Health Care Utilization and Associated Economic Burden of Postoperative Surgical Site Infection after Spinal Surgery with Follow-Up of 24 Months

Nicholas Dietz, Mayur Sharma, Shawn Adams, Beatrice Ugiliweneza, Dengzhi Wang, Martin F. Bjurström, Isaac Karikari, Doniel Drazin, Max Boakye

Research output: Contribution to journalArticlepeer-review

3 Scopus citations


Background  Surgical site infection (SSI) may lead to vertebral osteomyelitis, diskitis, paraspinal musculoskeletal infection, and abscess, and remains a significant concern in postoperative management of spinal surgery. SSI is associated with greater postoperative morbidity and increased health care payments. Methods  We conducted a retrospective analysis using MarketScan to identify health care utilization payments and risk factors associated with SSI that occurs postoperatively. Known patient- or procedure-related risk factors were searched across those receiving spine surgery who developed postoperative infection. Results  A total of 33,061 patients who developed infection after spinal surgery were identified in Marketscan. Overall payments at 6 months, including index hospitalization for those with infection, were $53,573 and $46,985 for the cohort with no infection. At 24 months, the infection group had overall payments of $83,280 and $66,221 for no infection. Risk factors with largest effect size most likely to contribute to infection versus no infection were depression (4.6%), diabetes (3.7), anemia (3.3%), two or more levels (2.8%), tobacco use (2.2%), trauma (2.1%), neoplasm (1.8%), congestive heart failure (1.3%), instrumentation (1.1%), renal failure (0.9%), intravenous drug use (0.8%), and malnutrition (0.5%). Conclusions  SSIs were associated with significant health care utilization payments at 24 months of follow-up. The following clinical and procedural risk factors appear to be predictive of postoperative SSI: depression, diabetes, anemia, two or more levels, tobacco use, trauma, neoplasm, congestive heart failure, instrumentation, renal failure, intravenous drug use, and malnutrition. Interpretation of modifiable and nonmodifiable risk factors for infection informs surgeons of expected postoperative course and preoperative risk for this most common and deleterious postoperative complication to spinal surgery.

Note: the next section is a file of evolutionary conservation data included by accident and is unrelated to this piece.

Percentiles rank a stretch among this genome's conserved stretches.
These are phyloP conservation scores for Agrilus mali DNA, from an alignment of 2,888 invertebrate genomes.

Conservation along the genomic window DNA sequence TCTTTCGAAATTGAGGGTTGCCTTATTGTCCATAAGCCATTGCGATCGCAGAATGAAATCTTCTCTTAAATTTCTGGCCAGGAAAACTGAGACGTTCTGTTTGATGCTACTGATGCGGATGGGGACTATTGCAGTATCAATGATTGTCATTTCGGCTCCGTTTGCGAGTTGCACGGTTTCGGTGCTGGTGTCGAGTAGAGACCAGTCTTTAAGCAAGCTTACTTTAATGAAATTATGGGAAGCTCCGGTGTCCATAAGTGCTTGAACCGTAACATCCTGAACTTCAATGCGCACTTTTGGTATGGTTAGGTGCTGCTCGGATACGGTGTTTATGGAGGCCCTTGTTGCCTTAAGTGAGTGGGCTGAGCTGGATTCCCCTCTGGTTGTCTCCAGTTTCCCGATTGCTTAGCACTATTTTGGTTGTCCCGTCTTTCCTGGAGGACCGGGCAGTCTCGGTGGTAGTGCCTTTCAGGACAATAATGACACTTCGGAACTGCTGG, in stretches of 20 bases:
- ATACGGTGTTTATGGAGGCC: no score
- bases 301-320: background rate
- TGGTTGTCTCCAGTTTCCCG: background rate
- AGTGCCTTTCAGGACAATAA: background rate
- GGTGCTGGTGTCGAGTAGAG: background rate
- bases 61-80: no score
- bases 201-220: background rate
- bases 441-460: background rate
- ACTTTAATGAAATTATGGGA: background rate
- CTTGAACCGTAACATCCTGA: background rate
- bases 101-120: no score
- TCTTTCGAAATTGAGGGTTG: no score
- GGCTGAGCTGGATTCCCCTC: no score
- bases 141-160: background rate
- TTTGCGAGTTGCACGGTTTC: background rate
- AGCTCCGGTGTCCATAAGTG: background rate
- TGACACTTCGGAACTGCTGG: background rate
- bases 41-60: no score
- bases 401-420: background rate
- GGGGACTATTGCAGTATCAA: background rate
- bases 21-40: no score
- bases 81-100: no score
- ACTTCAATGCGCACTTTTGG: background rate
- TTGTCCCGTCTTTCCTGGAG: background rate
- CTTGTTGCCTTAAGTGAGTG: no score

Original languageEnglish (US)
Pages (from-to)21-29
Number of pages9
JournalJournal of Neurological Surgery, Part A: Central European Neurosurgery
Issue number1
StatePublished - Jan 1 2023
Externally publishedYes

Bibliographical note

Publisher Copyright:
© 2023 Georg Thieme Verlag. All rights reserved.


  • risk factors
  • spinal infection
  • spine surgery
  • surgical site infection
  • wound infection

PubMed: MeSH publication types

  • Journal Article


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